When Prime Minister Manmohan Singh took on the accusations made by the Anna Hazare campaign and declared that he would give up public life if any of their corruption charges stuck, his remarks created a stir for more than one reason. To start with — and this has been a central failing of his political style — it’s rare to hear the PM speak at all, beyond anodyne speeches to large gatherings who don’t ask questions.
But the hit-back — accompanied as it was by a stated readiness to quit office if necessary — made for an interesting question. Two years short of completing his second term — a tenure shadowed by corruption controversies, scandal, drift, a flagging economy and above all — an ineffectual leadership, was the PM finally gearing up to fight back? Was he reaching into his past and bringing out bits of a personality that had been buried with the demise of UPA 1?
After all, the one big incomprehensible shift from the first term of the UPA to its second has been in the personality of the PM. What happened to the man who went against the socialist instincts of many in his party to virtually demand an endorsement of the Indo-US nuclear deal as a pre-condition for continuing in office? How is it that a politician who was willing to lose the support of the Left and risk a contentious confidence motion in Parliament would in his second term seek shelter behind the compulsions of coalition politics? It’s well chronicled that when his Cabinet was being formed in 2009, the PM was not keen to take in either A Raja or TR Baalu of the DMK.
Despite being empowered by a larger mandate than he had in 2004, why did he compromise? How does one explain Singh being ready to stake his survival on the nuclear deal but not on weeding out the corrupt from his own backyard? Why is it that the PM was more outspoken on economic reforms with an aggressive Left in alliance than he is able to be after their exit?
In truth, what was regarded as the PM’s strongest trait - an indisputable personal decency — has now come to be conflated with his biggest weakness — a timidity of style that prevents robust decision-making. While even today his sharpest critics do not question the PM’s personal integrity, decency is no longer acceptable as a substitute for inaction.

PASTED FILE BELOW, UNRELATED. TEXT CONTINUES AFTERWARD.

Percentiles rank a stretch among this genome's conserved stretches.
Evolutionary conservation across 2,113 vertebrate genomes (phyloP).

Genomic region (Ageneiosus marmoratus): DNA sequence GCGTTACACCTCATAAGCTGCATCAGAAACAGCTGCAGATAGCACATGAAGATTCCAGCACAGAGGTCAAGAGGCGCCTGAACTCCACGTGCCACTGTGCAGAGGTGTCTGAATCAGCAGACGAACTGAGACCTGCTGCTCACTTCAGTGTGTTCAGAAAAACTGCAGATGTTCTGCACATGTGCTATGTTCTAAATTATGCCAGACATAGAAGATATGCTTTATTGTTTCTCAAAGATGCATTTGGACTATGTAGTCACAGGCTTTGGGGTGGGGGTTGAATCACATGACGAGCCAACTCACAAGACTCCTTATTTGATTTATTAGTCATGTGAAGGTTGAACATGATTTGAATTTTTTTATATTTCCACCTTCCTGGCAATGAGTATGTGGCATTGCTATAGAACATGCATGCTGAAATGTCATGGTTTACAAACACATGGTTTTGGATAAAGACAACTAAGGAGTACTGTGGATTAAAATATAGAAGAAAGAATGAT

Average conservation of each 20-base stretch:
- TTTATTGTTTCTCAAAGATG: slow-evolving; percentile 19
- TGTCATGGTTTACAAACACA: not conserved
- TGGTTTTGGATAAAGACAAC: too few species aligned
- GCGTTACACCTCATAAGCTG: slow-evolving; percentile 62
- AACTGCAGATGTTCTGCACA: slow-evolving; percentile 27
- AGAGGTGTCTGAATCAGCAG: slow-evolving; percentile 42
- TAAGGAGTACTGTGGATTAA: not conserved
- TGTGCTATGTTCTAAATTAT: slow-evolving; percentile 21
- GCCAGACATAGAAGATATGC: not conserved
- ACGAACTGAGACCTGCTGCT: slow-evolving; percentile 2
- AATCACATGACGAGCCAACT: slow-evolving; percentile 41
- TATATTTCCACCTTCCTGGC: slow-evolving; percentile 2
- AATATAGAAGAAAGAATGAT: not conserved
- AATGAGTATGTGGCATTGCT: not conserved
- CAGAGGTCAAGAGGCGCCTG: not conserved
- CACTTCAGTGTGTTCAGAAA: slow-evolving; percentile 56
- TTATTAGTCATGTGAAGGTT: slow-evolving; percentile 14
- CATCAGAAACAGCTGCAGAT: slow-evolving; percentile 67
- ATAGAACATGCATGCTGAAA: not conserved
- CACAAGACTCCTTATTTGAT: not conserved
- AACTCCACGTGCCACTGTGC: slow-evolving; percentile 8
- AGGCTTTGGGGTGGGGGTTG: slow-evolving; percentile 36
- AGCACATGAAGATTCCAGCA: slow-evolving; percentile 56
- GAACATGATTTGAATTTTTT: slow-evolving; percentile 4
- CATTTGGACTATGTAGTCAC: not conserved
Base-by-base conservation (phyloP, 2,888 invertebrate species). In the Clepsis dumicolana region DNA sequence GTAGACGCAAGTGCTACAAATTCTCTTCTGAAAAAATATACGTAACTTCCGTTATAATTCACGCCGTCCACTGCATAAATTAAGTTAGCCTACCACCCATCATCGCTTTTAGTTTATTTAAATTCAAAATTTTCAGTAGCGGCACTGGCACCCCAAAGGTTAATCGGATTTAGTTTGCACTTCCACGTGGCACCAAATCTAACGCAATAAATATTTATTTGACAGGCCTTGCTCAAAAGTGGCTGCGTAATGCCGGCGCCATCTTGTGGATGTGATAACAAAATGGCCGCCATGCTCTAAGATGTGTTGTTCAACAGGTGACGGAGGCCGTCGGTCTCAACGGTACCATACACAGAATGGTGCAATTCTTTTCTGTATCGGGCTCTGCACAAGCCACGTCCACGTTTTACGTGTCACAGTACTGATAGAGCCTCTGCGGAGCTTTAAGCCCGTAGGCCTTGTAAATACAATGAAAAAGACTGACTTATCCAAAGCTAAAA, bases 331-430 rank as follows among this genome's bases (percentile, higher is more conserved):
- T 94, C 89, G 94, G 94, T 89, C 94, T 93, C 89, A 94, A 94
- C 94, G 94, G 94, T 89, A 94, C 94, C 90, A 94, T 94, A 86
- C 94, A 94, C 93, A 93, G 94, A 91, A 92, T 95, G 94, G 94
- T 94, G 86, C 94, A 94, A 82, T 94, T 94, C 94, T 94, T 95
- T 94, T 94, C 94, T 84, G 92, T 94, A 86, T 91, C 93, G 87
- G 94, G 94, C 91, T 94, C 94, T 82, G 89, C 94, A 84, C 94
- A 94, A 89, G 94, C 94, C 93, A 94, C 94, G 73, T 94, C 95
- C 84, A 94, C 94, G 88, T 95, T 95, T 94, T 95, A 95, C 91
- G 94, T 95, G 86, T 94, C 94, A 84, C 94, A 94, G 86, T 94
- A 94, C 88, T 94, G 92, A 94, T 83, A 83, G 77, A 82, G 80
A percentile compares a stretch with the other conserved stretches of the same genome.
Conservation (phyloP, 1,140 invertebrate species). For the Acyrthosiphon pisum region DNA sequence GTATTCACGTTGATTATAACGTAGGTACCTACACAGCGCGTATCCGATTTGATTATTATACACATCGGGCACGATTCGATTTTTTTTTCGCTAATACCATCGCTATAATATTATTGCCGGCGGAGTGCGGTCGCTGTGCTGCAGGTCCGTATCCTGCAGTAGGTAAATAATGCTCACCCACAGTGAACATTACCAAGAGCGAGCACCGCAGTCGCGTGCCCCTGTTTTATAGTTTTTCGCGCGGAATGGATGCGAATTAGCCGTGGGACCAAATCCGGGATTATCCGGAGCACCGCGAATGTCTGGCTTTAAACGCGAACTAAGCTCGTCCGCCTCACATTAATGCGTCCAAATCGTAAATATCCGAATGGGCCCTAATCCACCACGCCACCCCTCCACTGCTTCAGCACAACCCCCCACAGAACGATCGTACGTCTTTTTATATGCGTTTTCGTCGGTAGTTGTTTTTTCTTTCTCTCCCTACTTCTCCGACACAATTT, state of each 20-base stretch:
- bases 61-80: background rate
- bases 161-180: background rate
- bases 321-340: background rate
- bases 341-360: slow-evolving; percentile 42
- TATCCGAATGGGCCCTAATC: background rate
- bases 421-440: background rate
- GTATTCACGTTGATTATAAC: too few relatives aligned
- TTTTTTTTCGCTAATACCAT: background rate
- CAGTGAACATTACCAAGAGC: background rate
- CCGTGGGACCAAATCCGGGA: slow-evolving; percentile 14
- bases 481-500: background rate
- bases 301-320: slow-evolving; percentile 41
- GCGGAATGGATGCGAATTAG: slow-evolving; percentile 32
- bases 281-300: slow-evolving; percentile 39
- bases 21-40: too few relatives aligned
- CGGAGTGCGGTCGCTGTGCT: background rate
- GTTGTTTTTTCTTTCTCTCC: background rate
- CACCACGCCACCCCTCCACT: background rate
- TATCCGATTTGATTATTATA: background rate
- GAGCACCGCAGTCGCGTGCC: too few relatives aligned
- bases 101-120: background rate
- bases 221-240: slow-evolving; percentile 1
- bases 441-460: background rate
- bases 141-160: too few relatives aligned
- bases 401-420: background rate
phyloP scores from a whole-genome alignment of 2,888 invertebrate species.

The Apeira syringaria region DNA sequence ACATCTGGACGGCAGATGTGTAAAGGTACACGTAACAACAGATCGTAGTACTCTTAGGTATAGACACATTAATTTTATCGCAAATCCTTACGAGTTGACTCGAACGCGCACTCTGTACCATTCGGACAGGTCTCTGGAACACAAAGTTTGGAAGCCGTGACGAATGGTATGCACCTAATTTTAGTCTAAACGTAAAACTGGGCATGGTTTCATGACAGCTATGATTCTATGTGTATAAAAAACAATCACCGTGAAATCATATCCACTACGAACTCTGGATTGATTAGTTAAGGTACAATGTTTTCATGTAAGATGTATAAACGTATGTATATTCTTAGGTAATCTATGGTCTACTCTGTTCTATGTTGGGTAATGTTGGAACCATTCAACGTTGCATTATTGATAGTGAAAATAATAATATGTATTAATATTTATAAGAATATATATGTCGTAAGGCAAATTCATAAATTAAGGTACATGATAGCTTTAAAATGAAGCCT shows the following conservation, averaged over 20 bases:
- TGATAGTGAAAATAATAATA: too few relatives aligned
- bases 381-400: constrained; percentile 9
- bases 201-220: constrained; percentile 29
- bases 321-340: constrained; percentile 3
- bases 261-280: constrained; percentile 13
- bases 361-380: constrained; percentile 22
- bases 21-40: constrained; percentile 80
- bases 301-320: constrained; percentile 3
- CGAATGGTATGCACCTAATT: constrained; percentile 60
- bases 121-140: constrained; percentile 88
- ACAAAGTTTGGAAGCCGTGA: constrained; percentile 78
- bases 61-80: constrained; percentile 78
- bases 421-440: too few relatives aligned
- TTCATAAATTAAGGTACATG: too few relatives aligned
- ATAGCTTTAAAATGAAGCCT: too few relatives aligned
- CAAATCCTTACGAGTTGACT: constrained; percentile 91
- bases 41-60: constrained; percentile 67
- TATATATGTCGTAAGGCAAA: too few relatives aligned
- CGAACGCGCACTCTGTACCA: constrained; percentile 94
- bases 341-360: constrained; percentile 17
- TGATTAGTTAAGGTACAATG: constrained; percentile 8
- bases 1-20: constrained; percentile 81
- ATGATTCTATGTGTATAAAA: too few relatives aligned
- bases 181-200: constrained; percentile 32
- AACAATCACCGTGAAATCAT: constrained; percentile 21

Leaders, in any case, are measured by the strength of their convictions and what they stand for. They are not evaluated or emulated on the basis of what they are not. In other words, the PM not being corrupt — a generally accepted fact — is not a leadership descriptive or something to remember his tenure by.
It is on this crucial point that UPA2 makes a departure from UPA1. In his first innings, the PM was seen as a man who stood for something and was willing to risk everything he had on it. Even if party colleagues privately cribbed that the PM’s intransigence on the nuclear deal had created a political mess that they were left to mop up, we — the people — saw Singh as a Man with an Idea. We may or may not have agreed on the fineprint of the Indo-US deal but we respected him for standing by something he believed in. We forgave him his opaque and uncommunicative political style back then because we saw an otherwise mild-mannered man capable of great firmness.
What has eluded UPA 2 and the PM this time around is a big-ticket idea around which they could have built a distinct political narrative. Attempts were made at a peace dividend with Pakistan being the breakthrough moment of the second term. But the early backlash to the Sharm el-Sheikh joint statement — especially within the Congress — made that project a slow-burning exercise rather than create any electrifying moments of fireworks.
The tough line taken by the Cabinet Committee on Security this week on the Siachen glacier is more evidence that a dramatically new relationship with Pakistan will not be the PM’s nuclear deal moment. Logically — and given his own history and interest —Singh should have built his second-term’s legacy around the economy. But the PM seems haplessly stung by both corruption headlines and recalcitrant allies. The repeated deferral of the pension reforms Bill is a case in point.
With the BJP more or less on board, the UPA should have been more ready to stand up to its squabbling allies. But the government is just sitting on its hands. And that is what is antithetical to the very notion of leadership.
Singh’s tumultuous journey in power has also been the story of his changing relationship with India’s middle class. He began as an accidental PM in 2004 — a political appointee who later described himself as a “small man in a big chair” to American TV host, Charlie Rose. By 2009 — the middle-class embraced the idea of an apolitical technocrat who had fought for what he believed in. Suddenly Singh was a middle-class hero, prompting the Congress to behave out of character and declare him their prime ministerial candidate ahead of the elections. In fact, the Opposition’s personal targeting of him in that election boomeranged sharply.
The PM must ask himself what changed so dramatically between 2009 and 2011 that within two years he became the symbol of middle class exasperation. The mistakes and the missteps are obvious for all to see. Now, as his innings slowly draws to a close, will the PM stand up and be counted like he once had? Or will his present remain a pale shadow of his past?
Barkha Dutt is group editor, English News, NDTV
The views expressed by the author are personal